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Commentary: Get your children vaccinated for measles

  • Story Highlights
  • Campbell Brown: There's no evidence of a vaccination-autism link
  • Parents who don't get kids vaccinated endanger other children, Brown says
  • In 2008, United States had highest measles rate in 10 years, Brown points out
  • Brown says we should work on finding the real causes of autism and debunk myths
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Editor's note: Campbell Brown anchors CNN's "Campbell Brown: No Bias, No Bull" at 8 p.m. ET Mondays through Fridays. She delivered this commentary during the "Cutting through the Bull" segment of Thursday night's broadcast.

CNN's Campbell Brown urges parents to get their children vaccinated against the measles.

CNN's Campbell Brown urges parents to get their children vaccinated against the measles.

What I am about to say, I know, is controversial. And I know that a lot of people are going to disagree with me. But as a mother, with a second child on the way, I believe this is vital to the safety of our children and must be said.

The verdict is in. There is no connection between vaccines and autism. And it is time that all of us get our children vaccinated.

In 2008, the United States had the highest measles rate in 10 years. An increasing number of parents have been refusing to vaccinate their children against measles because of this fear of a connection.

It is not grounded in science. There is no evidence to support it.

Major medical groups and government research are unanimous: the measles vaccine is safe, and you must get your children vaccinated; because if you don't, you are endangering my children. You are endangering your neighbor's children. You are endangering all of our children. Video Watch Campbell Brown's plea to parents »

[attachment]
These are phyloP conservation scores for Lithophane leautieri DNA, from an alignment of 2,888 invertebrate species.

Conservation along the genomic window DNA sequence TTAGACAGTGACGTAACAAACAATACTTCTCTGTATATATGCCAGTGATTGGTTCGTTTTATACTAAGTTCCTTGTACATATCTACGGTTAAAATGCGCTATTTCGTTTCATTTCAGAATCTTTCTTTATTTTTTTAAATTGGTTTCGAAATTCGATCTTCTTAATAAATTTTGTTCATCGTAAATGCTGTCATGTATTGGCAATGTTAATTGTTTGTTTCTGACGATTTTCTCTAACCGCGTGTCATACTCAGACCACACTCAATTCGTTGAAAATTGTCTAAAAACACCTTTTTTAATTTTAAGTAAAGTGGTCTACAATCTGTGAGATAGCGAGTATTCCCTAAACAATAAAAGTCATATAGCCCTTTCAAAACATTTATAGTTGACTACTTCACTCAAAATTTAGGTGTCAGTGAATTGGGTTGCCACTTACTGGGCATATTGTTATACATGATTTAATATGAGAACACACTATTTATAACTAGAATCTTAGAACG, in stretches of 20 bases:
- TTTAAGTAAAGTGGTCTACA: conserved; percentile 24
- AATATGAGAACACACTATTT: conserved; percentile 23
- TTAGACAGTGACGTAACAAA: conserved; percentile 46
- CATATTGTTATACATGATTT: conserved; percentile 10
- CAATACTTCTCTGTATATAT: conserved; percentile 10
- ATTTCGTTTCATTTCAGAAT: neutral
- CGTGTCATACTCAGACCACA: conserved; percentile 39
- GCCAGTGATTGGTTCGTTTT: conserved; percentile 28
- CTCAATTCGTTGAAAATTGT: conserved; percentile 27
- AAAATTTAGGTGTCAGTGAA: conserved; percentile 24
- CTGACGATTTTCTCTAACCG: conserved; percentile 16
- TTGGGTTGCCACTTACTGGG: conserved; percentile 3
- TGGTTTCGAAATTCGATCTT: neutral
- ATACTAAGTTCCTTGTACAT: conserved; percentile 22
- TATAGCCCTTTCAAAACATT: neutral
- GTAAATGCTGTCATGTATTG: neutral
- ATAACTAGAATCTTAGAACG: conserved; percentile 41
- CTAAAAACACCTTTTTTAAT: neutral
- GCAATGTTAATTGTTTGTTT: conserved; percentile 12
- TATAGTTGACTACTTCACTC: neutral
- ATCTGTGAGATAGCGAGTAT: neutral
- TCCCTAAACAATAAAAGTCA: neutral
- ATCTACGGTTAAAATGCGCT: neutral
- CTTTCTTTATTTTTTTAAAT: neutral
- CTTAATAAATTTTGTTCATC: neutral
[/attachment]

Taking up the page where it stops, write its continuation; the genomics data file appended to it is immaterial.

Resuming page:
A baby needs to be 12 months to get the measles vaccine. That means that infants are protected from the measles only because everyone they come in contact with, we hope, has already been vaccinated. Infants hide in the herd of other vaccinated people.

'No Bias. No Bull'
Tonight Campbell Brown and CNN senior medical correspondent Elizabeth Cohen read your emails and separate fact from fiction in the ongoing autism and vaccine debate.
Friday, 8 p.m. ET

As adults increasingly refuse to vaccinate their children, we will continue to see a rise in measles outbreaks. This is serious stuff. Measles can be deadly.

I do feel for the parents of autistic children. I can only imagine the pain and frustration they must feel -- the desperation to find a cause for your child's illness. But parents, please don't endanger all of our children based on a myth.

Medical science has proved there is no link.

Let's all move on together and focus on finding the real cause of autism and at the same time protect all of our children from deadly diseases like measles that we know how to prevent.


I'm sure many of you are passionate about this, so please e-mail me. Send us your iReports. And let's continue the conversation.

The opinions expressed in this commentary are solely those of Campbell Brown.

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